Historians of workingmen in the antebellum United States have long been preoccupied with labor politics and with the racism, nativism, and misogyny of their public culture. Reading and Disorder in Antebellum America expands our account of such men by asking questions about their social and bodily lives that are more discrete, yet still engaged with the economic forces that radically altered working life as the market revolution transformed a rural, agricultural nation into one that was commercial, industrial, and urban.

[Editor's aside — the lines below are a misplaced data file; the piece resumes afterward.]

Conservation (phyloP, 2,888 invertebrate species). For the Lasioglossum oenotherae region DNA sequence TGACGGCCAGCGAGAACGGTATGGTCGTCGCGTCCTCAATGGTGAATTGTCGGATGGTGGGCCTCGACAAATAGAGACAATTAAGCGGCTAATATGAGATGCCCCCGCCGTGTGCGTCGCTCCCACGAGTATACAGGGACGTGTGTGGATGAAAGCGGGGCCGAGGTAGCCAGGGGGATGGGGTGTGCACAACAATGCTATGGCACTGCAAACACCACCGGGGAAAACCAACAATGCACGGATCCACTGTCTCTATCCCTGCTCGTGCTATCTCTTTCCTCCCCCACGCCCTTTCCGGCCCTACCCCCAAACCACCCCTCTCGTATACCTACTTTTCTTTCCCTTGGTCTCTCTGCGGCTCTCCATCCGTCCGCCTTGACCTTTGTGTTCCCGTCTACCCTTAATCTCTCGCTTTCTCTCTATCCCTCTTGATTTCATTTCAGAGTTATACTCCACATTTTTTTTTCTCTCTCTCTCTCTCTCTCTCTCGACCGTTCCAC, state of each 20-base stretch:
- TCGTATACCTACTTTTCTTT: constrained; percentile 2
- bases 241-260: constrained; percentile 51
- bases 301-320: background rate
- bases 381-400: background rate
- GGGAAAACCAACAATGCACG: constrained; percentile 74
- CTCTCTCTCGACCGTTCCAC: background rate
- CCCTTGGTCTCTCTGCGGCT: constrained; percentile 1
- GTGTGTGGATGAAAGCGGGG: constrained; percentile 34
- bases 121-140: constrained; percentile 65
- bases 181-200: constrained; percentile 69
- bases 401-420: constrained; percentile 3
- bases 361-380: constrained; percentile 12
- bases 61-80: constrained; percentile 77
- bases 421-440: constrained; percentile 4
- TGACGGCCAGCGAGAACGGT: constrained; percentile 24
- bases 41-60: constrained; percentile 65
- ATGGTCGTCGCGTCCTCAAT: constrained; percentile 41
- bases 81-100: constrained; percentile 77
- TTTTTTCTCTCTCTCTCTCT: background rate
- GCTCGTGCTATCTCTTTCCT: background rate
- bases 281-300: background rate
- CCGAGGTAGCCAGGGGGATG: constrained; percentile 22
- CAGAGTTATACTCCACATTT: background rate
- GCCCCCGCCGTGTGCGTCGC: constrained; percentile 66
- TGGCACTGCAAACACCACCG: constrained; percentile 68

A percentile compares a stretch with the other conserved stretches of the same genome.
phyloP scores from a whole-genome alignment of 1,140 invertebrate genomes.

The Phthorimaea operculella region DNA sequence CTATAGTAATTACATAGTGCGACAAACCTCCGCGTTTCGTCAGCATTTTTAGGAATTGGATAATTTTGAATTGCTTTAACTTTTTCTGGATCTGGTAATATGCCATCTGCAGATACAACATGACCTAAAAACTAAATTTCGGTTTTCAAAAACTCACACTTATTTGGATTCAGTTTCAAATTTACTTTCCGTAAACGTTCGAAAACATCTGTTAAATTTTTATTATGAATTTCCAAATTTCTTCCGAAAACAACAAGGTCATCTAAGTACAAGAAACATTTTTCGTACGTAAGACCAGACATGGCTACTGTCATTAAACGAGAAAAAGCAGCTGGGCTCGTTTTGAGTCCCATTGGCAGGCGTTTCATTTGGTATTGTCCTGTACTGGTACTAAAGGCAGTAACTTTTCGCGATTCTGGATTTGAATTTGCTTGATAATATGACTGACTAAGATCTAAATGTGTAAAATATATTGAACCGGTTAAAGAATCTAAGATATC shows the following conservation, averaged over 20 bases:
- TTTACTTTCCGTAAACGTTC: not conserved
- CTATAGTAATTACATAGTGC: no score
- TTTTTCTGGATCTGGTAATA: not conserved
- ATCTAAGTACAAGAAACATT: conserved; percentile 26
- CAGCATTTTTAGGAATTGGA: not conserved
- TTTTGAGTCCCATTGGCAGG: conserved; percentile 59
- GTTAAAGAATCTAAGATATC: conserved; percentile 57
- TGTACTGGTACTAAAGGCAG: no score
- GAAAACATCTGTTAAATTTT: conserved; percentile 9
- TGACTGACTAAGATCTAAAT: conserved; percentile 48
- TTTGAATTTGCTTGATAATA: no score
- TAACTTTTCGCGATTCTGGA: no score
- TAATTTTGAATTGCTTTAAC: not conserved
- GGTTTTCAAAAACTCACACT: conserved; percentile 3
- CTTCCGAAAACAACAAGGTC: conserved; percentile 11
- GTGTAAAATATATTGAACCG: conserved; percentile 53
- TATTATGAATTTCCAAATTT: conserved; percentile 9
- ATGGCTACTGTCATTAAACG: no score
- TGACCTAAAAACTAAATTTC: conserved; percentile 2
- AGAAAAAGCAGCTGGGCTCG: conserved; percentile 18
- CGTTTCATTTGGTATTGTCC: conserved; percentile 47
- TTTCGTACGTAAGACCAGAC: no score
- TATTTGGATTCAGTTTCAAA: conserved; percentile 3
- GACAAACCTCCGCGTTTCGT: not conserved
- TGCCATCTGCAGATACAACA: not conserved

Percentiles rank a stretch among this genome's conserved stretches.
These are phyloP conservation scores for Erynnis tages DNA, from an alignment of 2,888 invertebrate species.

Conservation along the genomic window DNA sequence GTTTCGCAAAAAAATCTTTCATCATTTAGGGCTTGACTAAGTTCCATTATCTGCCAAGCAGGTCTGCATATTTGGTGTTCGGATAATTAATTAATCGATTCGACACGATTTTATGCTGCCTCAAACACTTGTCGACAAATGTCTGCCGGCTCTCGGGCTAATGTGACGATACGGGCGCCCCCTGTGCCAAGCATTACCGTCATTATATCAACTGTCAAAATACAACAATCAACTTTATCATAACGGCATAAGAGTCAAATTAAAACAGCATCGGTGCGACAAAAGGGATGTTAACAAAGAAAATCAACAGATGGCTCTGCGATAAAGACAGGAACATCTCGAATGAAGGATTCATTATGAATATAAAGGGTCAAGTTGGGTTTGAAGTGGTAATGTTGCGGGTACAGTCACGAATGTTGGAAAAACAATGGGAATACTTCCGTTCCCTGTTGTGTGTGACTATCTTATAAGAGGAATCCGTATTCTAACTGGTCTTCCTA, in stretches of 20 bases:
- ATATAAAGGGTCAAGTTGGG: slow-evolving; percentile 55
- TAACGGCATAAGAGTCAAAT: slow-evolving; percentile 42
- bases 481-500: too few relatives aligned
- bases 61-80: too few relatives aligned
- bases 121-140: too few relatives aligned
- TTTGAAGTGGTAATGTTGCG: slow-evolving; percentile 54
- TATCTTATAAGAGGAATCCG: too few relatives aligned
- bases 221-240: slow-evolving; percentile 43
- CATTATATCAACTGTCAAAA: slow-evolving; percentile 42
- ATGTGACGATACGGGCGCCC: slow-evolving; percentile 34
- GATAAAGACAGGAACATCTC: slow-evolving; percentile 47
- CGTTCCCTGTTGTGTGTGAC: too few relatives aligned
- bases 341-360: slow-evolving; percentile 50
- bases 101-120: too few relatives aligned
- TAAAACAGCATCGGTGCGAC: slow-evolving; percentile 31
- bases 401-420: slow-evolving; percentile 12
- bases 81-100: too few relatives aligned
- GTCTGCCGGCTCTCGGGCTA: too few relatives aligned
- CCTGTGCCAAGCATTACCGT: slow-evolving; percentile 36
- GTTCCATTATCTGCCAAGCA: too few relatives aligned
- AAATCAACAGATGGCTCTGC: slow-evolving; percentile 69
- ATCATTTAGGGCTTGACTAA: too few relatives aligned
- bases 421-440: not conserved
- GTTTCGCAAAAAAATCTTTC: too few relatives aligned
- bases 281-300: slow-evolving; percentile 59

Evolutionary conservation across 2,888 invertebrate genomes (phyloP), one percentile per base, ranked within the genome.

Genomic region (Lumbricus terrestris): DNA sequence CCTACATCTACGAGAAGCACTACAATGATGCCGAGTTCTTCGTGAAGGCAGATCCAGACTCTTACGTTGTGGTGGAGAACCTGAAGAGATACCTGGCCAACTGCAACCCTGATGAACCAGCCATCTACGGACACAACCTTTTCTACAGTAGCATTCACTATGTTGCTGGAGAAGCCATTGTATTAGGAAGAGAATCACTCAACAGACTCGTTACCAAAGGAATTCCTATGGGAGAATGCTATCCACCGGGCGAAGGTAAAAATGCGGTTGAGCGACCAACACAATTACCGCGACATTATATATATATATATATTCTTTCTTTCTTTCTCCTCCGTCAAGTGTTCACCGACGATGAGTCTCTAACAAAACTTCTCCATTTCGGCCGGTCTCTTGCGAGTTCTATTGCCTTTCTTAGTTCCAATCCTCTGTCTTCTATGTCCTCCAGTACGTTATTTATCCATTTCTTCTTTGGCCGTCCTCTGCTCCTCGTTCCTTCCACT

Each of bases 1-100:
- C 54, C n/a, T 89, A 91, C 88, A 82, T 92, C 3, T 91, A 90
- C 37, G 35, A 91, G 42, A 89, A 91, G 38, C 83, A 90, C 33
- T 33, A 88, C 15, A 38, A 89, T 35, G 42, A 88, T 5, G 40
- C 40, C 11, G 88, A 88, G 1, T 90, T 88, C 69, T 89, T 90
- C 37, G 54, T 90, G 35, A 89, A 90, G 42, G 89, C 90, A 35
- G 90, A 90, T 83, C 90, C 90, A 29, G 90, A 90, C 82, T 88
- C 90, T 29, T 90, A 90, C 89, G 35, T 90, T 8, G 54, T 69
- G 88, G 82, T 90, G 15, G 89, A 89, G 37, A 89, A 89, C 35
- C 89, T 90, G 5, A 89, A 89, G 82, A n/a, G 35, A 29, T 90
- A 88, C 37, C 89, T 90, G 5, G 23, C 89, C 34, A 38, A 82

To advance a more capacious view of workingmen, David M. Stewart turns to reading, which is where many first encountered antebellum change as a material fact. Tapping sources from serial fiction, reform tracts, and children’s books, to diet, land use policy, and personal correspondence, Stewart contends that in helping retool a workforce of farmers and artisans to meet the disciplinary needs of capital, the period’s burgeoning new print culture industry developed rhetoric that used emotional coercion to affect conduct. This rhetoric also became the basis for recreational idioms that compensated for the pain of both coercive reading itself and the world such reading produced. In the space between the disciplinary and recreational lives of workingmen, Reading and Disorder revises how we understand them as performative subjects, which is to say, as cause and effect of changing antebellum times.